The New Zealand public seizes the chance to set the Test record against Australia | cricket

IIt’s easy to get caught up in the narrative that Test cricket lives and breathes thanks to England fans, whether they’re cladding themselves in Birmingham New Street or playing the trumpet in Technicolor jerseys alongside the Barmy Army in Rajkot.

But Test cricket is perfectly capable of slipping from its jandals and falling into a deck chair far from the hustle and bustle of Jerusalem. The first Test between the New Zealand and Australian men’s teams, which begins at Wellington’s beautiful Basin Reserve on Thursday, is sold out and Christchurch’s Hagley Oval, venue for the second Test, is expected to follow suit.

It’s been a while since the Australians played a Test across the Tasman Sea. So long that neither Mitchell Starc nor captain Pat Cummins have ever played one. In fact, England have flown around the world for three tours of New Zealand since Australia last played a five-day match on New Zealand turf in 2016. At some point, politics and profit joined forces to create a cold mess – but that’s the strange machinations of the International Cricket Council for you.

Still, the New Zealand crowd, having just seen the Black Caps beat an undermanned South African team 2-0, is, despite the odds, ready for the challenge of their rowdy neighbors. Somehow, with a population of just over five million, most of whom are obsessed with rugby union, the New Zealand cricket team has not only won the 2021 World Test Championship but is also topping the current table (with England in eighth place) .

But for all the outstanding, unexpected successes of the New Zealand Test team, the Australians are their brain fart, their soft underbelly, their recurring naked nightmare. The Black Caps have beaten Australia in a Test only once since 1993 – in Hobart in 2011. And they have lost nine of their 10 home Tests against Australia in the 21st century. They followed on the 10th and saved it thanks to poor light and persistent rain rather than any memorable rearguard action.

“This team has done amazing things,” says New Zealand Herald sports editor Winston Aldworth, “but the team they can’t beat in Tests is Australia.” The greatest New Zealand team of all time couldn’t beat a Boxing Day Test at the MCG Getting your foot in the door has something of the little cousin, the big cousin.

Pat Cummins and Tim Southee pose with the series trophy in Wellington on Wednesday. Photo: Hagen Hopkins/Getty Images

“And the Kiwis are obsessed with hating David Warner and Steve Smith, they accept the unlikability story a bit, we always have, just like we hated Greg Matthews in the 1980s. We hate them because they’re so damn good.”

Aside from the collective pantomime disgust, there’s something else that could attract people to the stadium: after many years behind a paywall, New Zealand cricket will be shown on free-to-air television until 2026, following the collapse of streaming service Spark.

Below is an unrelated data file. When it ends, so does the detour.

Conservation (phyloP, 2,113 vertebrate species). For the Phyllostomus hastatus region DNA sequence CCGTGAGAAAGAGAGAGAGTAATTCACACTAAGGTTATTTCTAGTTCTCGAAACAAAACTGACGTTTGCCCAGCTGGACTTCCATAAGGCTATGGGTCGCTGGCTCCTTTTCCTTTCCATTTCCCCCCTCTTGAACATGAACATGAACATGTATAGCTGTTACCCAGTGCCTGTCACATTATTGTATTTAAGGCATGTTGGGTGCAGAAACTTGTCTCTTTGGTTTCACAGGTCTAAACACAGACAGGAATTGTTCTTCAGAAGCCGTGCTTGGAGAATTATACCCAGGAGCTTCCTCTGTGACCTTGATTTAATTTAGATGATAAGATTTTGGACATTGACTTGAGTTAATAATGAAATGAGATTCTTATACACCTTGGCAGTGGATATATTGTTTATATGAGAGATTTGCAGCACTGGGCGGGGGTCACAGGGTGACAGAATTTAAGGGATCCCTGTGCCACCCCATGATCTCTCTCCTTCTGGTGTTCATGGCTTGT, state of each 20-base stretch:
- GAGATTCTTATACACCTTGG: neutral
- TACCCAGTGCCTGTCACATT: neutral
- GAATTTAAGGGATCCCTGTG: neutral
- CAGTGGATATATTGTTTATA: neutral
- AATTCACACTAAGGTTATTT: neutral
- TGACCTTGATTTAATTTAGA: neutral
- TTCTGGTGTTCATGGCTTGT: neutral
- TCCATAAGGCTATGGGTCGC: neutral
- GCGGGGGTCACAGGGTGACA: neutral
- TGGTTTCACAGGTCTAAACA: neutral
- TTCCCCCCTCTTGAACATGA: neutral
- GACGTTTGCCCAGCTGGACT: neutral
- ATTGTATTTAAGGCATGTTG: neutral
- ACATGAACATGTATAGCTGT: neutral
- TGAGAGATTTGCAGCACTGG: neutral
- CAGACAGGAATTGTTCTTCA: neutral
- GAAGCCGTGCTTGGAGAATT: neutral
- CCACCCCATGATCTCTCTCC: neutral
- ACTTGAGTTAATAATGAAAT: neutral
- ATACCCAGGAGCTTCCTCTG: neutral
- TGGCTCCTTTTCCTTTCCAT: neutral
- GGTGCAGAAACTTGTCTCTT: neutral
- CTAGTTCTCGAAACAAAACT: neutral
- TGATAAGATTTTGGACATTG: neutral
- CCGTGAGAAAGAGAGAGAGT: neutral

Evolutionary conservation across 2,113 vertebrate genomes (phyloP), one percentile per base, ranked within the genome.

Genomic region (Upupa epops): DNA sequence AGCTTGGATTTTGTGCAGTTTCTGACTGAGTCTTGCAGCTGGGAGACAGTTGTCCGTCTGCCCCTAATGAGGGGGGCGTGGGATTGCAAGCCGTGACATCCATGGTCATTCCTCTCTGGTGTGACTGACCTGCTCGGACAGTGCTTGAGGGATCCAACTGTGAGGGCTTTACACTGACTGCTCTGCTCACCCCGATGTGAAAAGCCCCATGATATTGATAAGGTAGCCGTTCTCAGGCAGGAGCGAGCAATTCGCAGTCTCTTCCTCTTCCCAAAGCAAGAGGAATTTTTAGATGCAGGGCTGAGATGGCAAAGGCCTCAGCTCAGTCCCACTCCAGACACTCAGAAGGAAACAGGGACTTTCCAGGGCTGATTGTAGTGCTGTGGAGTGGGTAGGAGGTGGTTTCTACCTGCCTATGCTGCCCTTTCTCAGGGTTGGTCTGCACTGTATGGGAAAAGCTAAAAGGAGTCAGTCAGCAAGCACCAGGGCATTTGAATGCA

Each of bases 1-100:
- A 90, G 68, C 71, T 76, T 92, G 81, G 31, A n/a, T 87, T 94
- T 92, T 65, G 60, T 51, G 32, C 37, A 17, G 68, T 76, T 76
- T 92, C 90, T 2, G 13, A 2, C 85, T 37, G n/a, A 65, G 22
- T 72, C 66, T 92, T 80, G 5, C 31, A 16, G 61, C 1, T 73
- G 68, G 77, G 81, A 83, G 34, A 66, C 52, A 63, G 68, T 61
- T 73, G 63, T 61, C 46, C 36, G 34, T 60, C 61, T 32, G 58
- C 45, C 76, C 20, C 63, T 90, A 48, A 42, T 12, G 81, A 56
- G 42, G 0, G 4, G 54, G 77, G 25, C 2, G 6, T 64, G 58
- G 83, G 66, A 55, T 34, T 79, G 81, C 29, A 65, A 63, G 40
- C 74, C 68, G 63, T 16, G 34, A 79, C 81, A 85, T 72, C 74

Aldworth says: “That time behind a paywall coincided with New Zealand cricket’s greatest period, when they were number one, full of all-time greats. Many people were denied the process of witnessing the Test match only by osmosis from the television across the room while our golden generation played.

“And now Ross Taylor is gone, the beating heart of New Zealand cricket (Neil) Wagner is gone, Trent Boult and Tim Southee are on the decline – although Kane (Williamson) obviously moves on for good – so it feels like the last chance for “Kiwis to see this great generation of Test cricketers.”

Wagner, the great enforcer, announced his retirement on Tuesday after being told he would not be selected for the series against Australia. The big man beat England by four for 62 just a year ago to help New Zealand win the Test at the Basin Reserve.

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He came to New Zealand from his native South Africa to further his career as a cricketer – and it paid off. He retires with 260 Test wickets at just over 27 – only Sir Richard Hadlee has a better strike rate than New Zealand bowlers who have taken 100 wickets. And if the New Zealand public is denied another bout with Smith, whose wicket he took four out of five times during the Kiwis’ 2019-20 tour of Australia, they can fortify themselves forever with visions of Wagner driving the ball with all his might Goal hits. heartfelt anger.

Enforcer great Neil Wagner announced his retirement after not being selected for the Australia series. Photo: Andrew Cornaga/AP

The White Ferns’ wait for a Test continues, by the way – it’s 20 years since they last donned their white jerseys, in a drawn Test against England in Scarborough. Amelia Kerr said in a recent interview how much she would like to take part in the five-day game – but despite the popularity of the men’s Tests, it does not appear to be a priority for the authorities.

Cricket in New Zealand will always be second fiddle to the All Blacks, no matter how many more glorious Test centuries Williamson can add to his collection, without fanfare or fireworks. Aldworth tells the story of his wife, who met Trent Boult in a sandwich shop and asked for a photo for their son. His nice friend took a photo for her and it wasn’t until she got to the counter and the waiter asked her why she didn’t want Williamson in her photo that she realized who the nice friend was.

“The New Zealand public doesn’t love the All Blacks, they’re obsessed with them,” he says. “But cricket fans have a real affection for these guys.”

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